n^(t)=ψ(+)(t)|n^|ψ(+)(t)+ψ()(t)|n^|ψ()(t),
(22)
j=0N1j[|j(+)(t)|2+|j(t)|2],
(23)
which is nothing else than the sum of the output intensity at each waveguide weighted by the waveguide position; this quantity has been called the average center of mass of the propagating intensity in other context [51

51. S. Longhi, “Photonic analog of zitterbewegung in binary waveguide arrays,” Opt. Lett. 35, 235–237 (2010) [CrossRef] [PubMed] .

53

53. B. M. Rodríguez-Lara and H. Moya-Cessa, “Photon transport in binary photonic lattices,” Phys. Scr. 87, 038116 (2013) [CrossRef] .

]. Another relevant quantity is the mean atomic excitation energy,
σ^z(t)=ψ(+)(t)|σ^z|ψ(+)(t)+ψ()(t)|σ^z|ψ()(t),
(24)
j=0(N1)/2[|2j+1(+)(t)|2|2j(+)(t)|2]+j=0(N1)/2[|2j()(t)|2|2j+1()(t)|2],
(25)
which is the addition of the intensity on the odd (even) waveguides minus the intensity on the even (odd) waveguides in the positive (negative) parity lattice. The atomic Berry phase is other quantity of interest,
σ^x(t)=ψ(t)|σ^x|ψ(t),
(26)
j=0N1Re[(j(+)(t))*j()(t)],
(27)
which clearly requires knowledge of the relative phases of the field at the outputs as it correlates the field amplitudes of positive and negative parity lattices. The fidelity of the time evolved state with respect to the initial state is another quantity of interest that requires knowledge of the relative phases of the amplitudes at the output of the parity lattices,
=|ψ(0)|ψ(t)|,
(28)
|j=0N1(j(+)(0))*j(+)(t)+(j()(0))*j()(t)|.
(29)
Finally, in order to recover information about the mixedness of the reduced atomic system, it is possible to calculate von Neumann entropy,
S^=Trρ^alnρ^a
(30)
where the reduced atomic density matrix is given by
ρ^a(t)=Trf|ψ(t)ψ(t)|,
(31)
j=0(N1/2)(|2j+1(+)|2+|2j()|22j+1(+)(2j+1())*+2j()(2j(+))*2j(+)(2j())*+2j+1()(2j+1(+))*|2j(+)|2+|2j(+)|2),
(32)
where the time dependence has been obviated for the sake of space, j±j±(t).

Now, the most common initial state configurations in quantum optics involve number or coherent states. We can simulate a number state times an atomic superposition,
|ψF(0)=ce|n,e+cg|n,g,
(33)
={cg|+,n+ce|,n,neven,ce|+,n+cg|,n,nodd.
(34)
That is, just one input port is used in each parity lattices. In the case of n even the input at the positive and negative parity lattices are n(+)=|cg| and n()=eiϕ|ce| with the phase ϕ given by the phase difference between ce and cg and the equivalent for n odd. For coherent states, say the simplest case,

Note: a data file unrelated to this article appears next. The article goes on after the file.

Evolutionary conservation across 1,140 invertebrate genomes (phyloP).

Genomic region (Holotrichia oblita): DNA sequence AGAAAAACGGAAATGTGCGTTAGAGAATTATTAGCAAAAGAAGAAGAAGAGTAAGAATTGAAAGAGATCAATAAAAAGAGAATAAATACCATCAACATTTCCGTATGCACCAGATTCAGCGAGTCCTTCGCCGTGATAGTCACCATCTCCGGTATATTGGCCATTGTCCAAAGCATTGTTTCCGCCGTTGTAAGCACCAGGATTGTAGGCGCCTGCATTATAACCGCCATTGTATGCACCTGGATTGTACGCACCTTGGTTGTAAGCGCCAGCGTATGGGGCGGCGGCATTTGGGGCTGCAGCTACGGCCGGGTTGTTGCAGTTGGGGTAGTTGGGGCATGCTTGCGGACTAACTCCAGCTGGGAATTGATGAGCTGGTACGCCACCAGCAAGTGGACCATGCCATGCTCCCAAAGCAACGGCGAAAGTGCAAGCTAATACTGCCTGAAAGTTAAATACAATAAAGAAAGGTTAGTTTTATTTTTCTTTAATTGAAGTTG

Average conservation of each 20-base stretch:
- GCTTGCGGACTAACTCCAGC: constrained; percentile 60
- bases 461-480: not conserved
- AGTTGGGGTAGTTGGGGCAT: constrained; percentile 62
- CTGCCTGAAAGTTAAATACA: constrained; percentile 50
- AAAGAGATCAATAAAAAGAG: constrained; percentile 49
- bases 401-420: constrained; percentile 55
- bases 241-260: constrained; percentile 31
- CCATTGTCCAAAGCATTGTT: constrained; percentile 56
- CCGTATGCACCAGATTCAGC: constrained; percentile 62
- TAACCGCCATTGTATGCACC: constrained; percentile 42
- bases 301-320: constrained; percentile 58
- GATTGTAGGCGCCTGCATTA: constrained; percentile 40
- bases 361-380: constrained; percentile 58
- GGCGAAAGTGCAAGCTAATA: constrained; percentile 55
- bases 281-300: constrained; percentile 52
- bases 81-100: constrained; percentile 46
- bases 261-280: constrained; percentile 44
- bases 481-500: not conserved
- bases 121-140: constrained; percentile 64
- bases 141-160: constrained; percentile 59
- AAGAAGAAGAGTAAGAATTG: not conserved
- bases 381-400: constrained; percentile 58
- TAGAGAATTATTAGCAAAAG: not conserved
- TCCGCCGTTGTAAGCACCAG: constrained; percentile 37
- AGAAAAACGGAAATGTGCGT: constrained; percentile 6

|ψC(0)=|α,g,
(35)
=e|α|/2n=0αnn!|n,g,
(36)
=e|α|/2n=0(α2n2n!|+,2n+α2n+1(2n+1)!|,2n+1).
(37)
This state is simply obtained by impinging a field on the 0th waveguide of a Glauber-Fock lattice [39

39. B. M. Rodríguez-Lara, “Exact dynamics of finite Glauber-Fock photonic lattices,” Phys. Rev. A 84, 053845 (2011) [CrossRef] .

, 54

54. R. Keil, A. Perez-Leija, F. Dreisow, M. Heinrich, H. Moya-Cessa, S. Nolte, D. N. Christodoulides, and A. Szameit, “Classical analogue of displaced Fock states and quantum correlations in Glauber-Fock photonic lattices,” Phys. Rev. Lett. 107, 103601 (2011) [CrossRef] [PubMed] .

] and propagating it for the corresponding distance. Then, the output at the even waveguides is sent to the even waveguides of the positive parity lattice and that of the odd waveguides to the odd waveguides of the negative parity lattice. A highly entangled state involving coherent states can easily be constructed by sending the output from the Glauber-Fock lattice to just the positive or negative parity lattice; for example, if we consider just the positive lattice:
e|α|/2n=0αnn!|+,n=|α+,g+|α,e,
(38)
where the even (odd) coherent state is defined by |α±〉 = |α〉±|−α〉. The Glauber-Fock lattice can be used to simulate input corresponding to both coherent and displaced number states.

4. An example: The Buck-Sukumar model

In Figs. 1 and 2, we show numerical results for the classical simulation of the BS model on resonance and coupling g = 0.1ωf; i.e. we use a photonic lattice described by the differential sets (14–17) with parameter values ω0 = ωf, g = 0.1ωf, and g+ = 0. The numerical propagation considers a photonic lattice composed by three hundred coupled waveguides. We consider the initial state |ψ(0)〉 = |α+, g〉 with parameter values α = 5 in Fig. 1. This is a separable state with positive parity; i.e. just the positive parity photonic lattice is needed to classically simulate its evolution. The intensity of the light field is shown in Fig. 1(a). The time evolution of the mean value for the photon number, atomic excitation energy and von Neumann entropy are shown in Figs. 1(b)–1(d). Figure 1(e) shows the time evolution of the fidelity, note how the evolution of this separable initial state returns periodically to its original state. In Fig. 2, we show the classical simulation of an entangled initial state |ψ(0)〉 = |α+, g〉 + |α, e〉 with identical parameter values as those in Fig. 1. Again, the state has positive parity and just the positive parity photonic lattice is needed to simulate the quantum system. The evolution of this entangled initial state also returns to its original state as witnessed by the fidelity in Fig. 2(e).

Fig. 1 The classical simulation of the time evolution for the separable initial state |ψ(0)〉 = |α+, g〉 with α = 5 under BS dynamics on resonance, ω0 = ωf, and coupling parameters g = 0.1ωf, g+ = 0. (a) Propagation of the initial field in the corresponding positive parity photonic lattice of the classical simulator. The time evolution of the (b) mean photon number, (c) mean atomic excitation energy, (d) mean von Neumann entropy, and (e) fidelity reconstructed from the classical simulation. The lattice is composed by three hundred coupled photonic waveguides.